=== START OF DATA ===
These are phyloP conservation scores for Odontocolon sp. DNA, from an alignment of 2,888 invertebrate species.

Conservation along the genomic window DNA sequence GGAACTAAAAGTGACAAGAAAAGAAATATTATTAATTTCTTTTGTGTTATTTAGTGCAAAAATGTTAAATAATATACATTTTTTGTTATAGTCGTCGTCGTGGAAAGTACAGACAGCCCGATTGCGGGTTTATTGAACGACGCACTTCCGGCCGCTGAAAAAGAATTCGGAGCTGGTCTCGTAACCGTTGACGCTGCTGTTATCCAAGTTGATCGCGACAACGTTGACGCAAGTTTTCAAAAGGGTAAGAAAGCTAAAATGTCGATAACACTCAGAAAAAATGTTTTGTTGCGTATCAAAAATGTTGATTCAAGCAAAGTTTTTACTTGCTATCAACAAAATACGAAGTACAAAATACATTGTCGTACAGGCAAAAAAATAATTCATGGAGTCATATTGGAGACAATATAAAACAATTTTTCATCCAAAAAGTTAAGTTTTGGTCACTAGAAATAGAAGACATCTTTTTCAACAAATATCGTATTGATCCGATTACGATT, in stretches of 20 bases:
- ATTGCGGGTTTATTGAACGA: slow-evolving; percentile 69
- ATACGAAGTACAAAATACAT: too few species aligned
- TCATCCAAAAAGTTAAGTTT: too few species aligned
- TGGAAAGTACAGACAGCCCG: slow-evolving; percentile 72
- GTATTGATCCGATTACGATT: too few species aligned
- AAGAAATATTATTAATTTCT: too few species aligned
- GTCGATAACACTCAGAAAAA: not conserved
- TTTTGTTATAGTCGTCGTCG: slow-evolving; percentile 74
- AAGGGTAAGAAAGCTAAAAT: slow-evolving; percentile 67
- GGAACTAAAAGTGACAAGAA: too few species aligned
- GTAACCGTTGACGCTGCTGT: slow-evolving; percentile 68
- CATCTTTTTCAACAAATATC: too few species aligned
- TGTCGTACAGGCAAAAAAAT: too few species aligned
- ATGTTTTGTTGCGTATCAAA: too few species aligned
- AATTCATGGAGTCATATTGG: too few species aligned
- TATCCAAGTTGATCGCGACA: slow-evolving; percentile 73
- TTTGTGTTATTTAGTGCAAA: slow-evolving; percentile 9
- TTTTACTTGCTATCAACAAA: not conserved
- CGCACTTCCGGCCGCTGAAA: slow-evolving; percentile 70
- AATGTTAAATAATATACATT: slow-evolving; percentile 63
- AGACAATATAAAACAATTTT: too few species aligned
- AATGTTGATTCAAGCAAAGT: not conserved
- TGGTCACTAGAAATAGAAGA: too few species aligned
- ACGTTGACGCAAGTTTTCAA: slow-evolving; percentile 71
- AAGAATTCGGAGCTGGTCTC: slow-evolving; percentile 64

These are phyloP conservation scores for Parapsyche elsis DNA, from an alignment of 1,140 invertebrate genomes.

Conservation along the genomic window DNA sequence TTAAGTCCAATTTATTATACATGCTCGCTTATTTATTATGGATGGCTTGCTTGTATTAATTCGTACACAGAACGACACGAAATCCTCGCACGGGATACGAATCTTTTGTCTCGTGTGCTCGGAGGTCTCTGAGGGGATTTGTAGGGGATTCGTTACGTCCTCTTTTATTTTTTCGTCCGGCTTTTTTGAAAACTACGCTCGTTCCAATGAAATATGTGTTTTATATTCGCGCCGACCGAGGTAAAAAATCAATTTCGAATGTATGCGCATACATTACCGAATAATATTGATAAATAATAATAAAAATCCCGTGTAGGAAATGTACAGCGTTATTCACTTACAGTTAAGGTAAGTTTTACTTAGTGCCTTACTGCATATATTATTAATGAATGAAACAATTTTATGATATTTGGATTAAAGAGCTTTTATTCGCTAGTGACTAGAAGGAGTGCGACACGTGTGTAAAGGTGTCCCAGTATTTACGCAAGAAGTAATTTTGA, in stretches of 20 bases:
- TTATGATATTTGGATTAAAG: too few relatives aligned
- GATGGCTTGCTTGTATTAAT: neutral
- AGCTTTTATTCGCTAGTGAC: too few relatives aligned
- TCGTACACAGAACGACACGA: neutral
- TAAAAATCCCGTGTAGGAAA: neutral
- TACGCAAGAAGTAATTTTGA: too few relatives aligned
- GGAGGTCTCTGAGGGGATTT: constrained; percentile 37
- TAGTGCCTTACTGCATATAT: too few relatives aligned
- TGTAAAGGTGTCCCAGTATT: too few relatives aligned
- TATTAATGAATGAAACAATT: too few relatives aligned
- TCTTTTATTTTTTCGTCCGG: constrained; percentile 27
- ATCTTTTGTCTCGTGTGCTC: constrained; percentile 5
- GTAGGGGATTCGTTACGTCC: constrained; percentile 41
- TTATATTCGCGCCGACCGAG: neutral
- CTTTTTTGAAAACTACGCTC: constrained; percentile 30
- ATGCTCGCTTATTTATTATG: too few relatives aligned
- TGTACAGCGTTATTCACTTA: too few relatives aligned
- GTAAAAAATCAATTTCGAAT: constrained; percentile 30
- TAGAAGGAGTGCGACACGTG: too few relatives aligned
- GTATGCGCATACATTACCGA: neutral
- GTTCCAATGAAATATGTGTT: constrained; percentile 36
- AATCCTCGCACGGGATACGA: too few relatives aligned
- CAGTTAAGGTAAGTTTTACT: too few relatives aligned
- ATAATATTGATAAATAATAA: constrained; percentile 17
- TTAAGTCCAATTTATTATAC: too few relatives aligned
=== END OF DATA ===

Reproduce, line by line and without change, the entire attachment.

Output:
These are phyloP conservation scores for Odontocolon sp. DNA, from an alignment of 2,888 invertebrate species.

Conservation along the genomic window DNA sequence GGAACTAAAAGTGACAAGAAAAGAAATATTATTAATTTCTTTTGTGTTATTTAGTGCAAAAATGTTAAATAATATACATTTTTTGTTATAGTCGTCGTCGTGGAAAGTACAGACAGCCCGATTGCGGGTTTATTGAACGACGCACTTCCGGCCGCTGAAAAAGAATTCGGAGCTGGTCTCGTAACCGTTGACGCTGCTGTTATCCAAGTTGATCGCGACAACGTTGACGCAAGTTTTCAAAAGGGTAAGAAAGCTAAAATGTCGATAACACTCAGAAAAAATGTTTTGTTGCGTATCAAAAATGTTGATTCAAGCAAAGTTTTTACTTGCTATCAACAAAATACGAAGTACAAAATACATTGTCGTACAGGCAAAAAAATAATTCATGGAGTCATATTGGAGACAATATAAAACAATTTTTCATCCAAAAAGTTAAGTTTTGGTCACTAGAAATAGAAGACATCTTTTTCAACAAATATCGTATTGATCCGATTACGATT, in stretches of 20 bases:
- ATTGCGGGTTTATTGAACGA: slow-evolving; percentile 69
- ATACGAAGTACAAAATACAT: too few species aligned
- TCATCCAAAAAGTTAAGTTT: too few species aligned
- TGGAAAGTACAGACAGCCCG: slow-evolving; percentile 72
- GTATTGATCCGATTACGATT: too few species aligned
- AAGAAATATTATTAATTTCT: too few species aligned
- GTCGATAACACTCAGAAAAA: not conserved
- TTTTGTTATAGTCGTCGTCG: slow-evolving; percentile 74
- AAGGGTAAGAAAGCTAAAAT: slow-evolving; percentile 67
- GGAACTAAAAGTGACAAGAA: too few species aligned
- GTAACCGTTGACGCTGCTGT: slow-evolving; percentile 68
- CATCTTTTTCAACAAATATC: too few species aligned
- TGTCGTACAGGCAAAAAAAT: too few species aligned
- ATGTTTTGTTGCGTATCAAA: too few species aligned
- AATTCATGGAGTCATATTGG: too few species aligned
- TATCCAAGTTGATCGCGACA: slow-evolving; percentile 73
- TTTGTGTTATTTAGTGCAAA: slow-evolving; percentile 9
- TTTTACTTGCTATCAACAAA: not conserved
- CGCACTTCCGGCCGCTGAAA: slow-evolving; percentile 70
- AATGTTAAATAATATACATT: slow-evolving; percentile 63
- AGACAATATAAAACAATTTT: too few species aligned
- AATGTTGATTCAAGCAAAGT: not conserved
- TGGTCACTAGAAATAGAAGA: too few species aligned
- ACGTTGACGCAAGTTTTCAA: slow-evolving; percentile 71
- AAGAATTCGGAGCTGGTCTC: slow-evolving; percentile 64

These are phyloP conservation scores for Parapsyche elsis DNA, from an alignment of 1,140 invertebrate genomes.

Conservation along the genomic window DNA sequence TTAAGTCCAATTTATTATACATGCTCGCTTATTTATTATGGATGGCTTGCTTGTATTAATTCGTACACAGAACGACACGAAATCCTCGCACGGGATACGAATCTTTTGTCTCGTGTGCTCGGAGGTCTCTGAGGGGATTTGTAGGGGATTCGTTACGTCCTCTTTTATTTTTTCGTCCGGCTTTTTTGAAAACTACGCTCGTTCCAATGAAATATGTGTTTTATATTCGCGCCGACCGAGGTAAAAAATCAATTTCGAATGTATGCGCATACATTACCGAATAATATTGATAAATAATAATAAAAATCCCGTGTAGGAAATGTACAGCGTTATTCACTTACAGTTAAGGTAAGTTTTACTTAGTGCCTTACTGCATATATTATTAATGAATGAAACAATTTTATGATATTTGGATTAAAGAGCTTTTATTCGCTAGTGACTAGAAGGAGTGCGACACGTGTGTAAAGGTGTCCCAGTATTTACGCAAGAAGTAATTTTGA, in stretches of 20 bases:
- TTATGATATTTGGATTAAAG: too few relatives aligned
- GATGGCTTGCTTGTATTAAT: neutral
- AGCTTTTATTCGCTAGTGAC: too few relatives aligned
- TCGTACACAGAACGACACGA: neutral
- TAAAAATCCCGTGTAGGAAA: neutral
- TACGCAAGAAGTAATTTTGA: too few relatives aligned
- GGAGGTCTCTGAGGGGATTT: constrained; percentile 37
- TAGTGCCTTACTGCATATAT: too few relatives aligned
- TGTAAAGGTGTCCCAGTATT: too few relatives aligned
- TATTAATGAATGAAACAATT: too few relatives aligned
- TCTTTTATTTTTTCGTCCGG: constrained; percentile 27
- ATCTTTTGTCTCGTGTGCTC: constrained; percentile 5
- GTAGGGGATTCGTTACGTCC: constrained; percentile 41
- TTATATTCGCGCCGACCGAG: neutral
- CTTTTTTGAAAACTACGCTC: constrained; percentile 30
- ATGCTCGCTTATTTATTATG: too few relatives aligned
- TGTACAGCGTTATTCACTTA: too few relatives aligned
- GTAAAAAATCAATTTCGAAT: constrained; percentile 30
- TAGAAGGAGTGCGACACGTG: too few relatives aligned
- GTATGCGCATACATTACCGA: neutral
- GTTCCAATGAAATATGTGTT: constrained; percentile 36
- AATCCTCGCACGGGATACGA: too few relatives aligned
- CAGTTAAGGTAAGTTTTACT: too few relatives aligned
- ATAATATTGATAAATAATAA: constrained; percentile 17
- TTAAGTCCAATTTATTATAC: too few relatives aligned